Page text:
POTENTIAL OF NUCLEAR EXPLOSIVES FOR PRODUCING HYDROCARBONS FROM DEPOSITS OF OIL, NATURAL GAS, OIL SHALE, AND TAR SANDS IN THE UNITED STATES.
BUREAU OF MINES WASHINGTON D C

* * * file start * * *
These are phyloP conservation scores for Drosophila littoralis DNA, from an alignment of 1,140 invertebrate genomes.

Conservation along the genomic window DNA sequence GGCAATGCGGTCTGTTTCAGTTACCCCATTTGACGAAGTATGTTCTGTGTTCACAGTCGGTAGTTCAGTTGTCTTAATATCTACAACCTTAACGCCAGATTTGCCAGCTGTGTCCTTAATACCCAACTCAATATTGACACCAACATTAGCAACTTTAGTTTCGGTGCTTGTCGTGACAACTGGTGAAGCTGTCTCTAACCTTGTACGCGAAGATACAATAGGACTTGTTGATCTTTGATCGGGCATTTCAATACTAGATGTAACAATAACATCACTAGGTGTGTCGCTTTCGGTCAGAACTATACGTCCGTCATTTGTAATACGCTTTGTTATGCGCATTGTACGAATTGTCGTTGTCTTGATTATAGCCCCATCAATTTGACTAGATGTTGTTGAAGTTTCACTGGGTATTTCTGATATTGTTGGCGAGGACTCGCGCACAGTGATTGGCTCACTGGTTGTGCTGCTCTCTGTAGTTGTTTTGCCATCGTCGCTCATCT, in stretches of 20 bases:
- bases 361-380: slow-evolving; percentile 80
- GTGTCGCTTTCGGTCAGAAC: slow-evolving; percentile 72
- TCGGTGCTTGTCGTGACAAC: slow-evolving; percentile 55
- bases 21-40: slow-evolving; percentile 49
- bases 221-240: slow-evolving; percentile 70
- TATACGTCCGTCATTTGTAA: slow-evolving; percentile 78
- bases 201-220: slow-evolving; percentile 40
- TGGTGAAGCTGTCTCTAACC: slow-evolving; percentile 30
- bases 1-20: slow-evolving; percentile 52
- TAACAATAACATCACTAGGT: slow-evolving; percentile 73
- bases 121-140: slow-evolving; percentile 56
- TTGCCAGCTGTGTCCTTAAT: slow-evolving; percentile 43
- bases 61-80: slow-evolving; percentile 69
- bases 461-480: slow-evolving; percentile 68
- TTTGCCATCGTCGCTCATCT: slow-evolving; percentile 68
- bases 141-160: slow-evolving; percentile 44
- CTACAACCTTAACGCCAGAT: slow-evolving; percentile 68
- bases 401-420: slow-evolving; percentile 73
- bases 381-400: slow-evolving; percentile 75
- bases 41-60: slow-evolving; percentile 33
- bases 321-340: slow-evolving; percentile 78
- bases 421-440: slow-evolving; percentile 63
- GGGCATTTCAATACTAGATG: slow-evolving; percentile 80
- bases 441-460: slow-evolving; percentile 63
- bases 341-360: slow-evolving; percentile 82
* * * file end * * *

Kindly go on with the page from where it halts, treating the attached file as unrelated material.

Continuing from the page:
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The appreciable difference between producible proved reserves and ultimate reserves and resources of hydrocarbon deposits is of such magnitude that much petroleum, natural gas, shale oil, and bitumen will not be produced unless significant technological progress is made in production techniques. The shattering effect of contained nuclear explosives and, to a lesser extent, the heat produced, have been considered as stimulative forces when the thickness, depth, and nature of such deposits permit considering the use of nuclear devices. The technical feasibility of using nuclear explosives cannot be evaluated fully at present. Additional information is needed on the effects of pressure, heat, and radioactivity on the solids and fluids of hydrocarbon deposits, the nature and extent of induced fractures in different rock media, and the possibility of isolating and confining or removing radioactive contaminants. Final technical feasibility can only be determined by a field test. If technical feasibility is established, economic feasibility will depend upon the comparative cost of producing hydrocarbons by nuclear explosives and by conventional means. It is probable that an economic comparison would favor nuclear stimulation only where devices of relatively high yield could be used practicably and safely. Author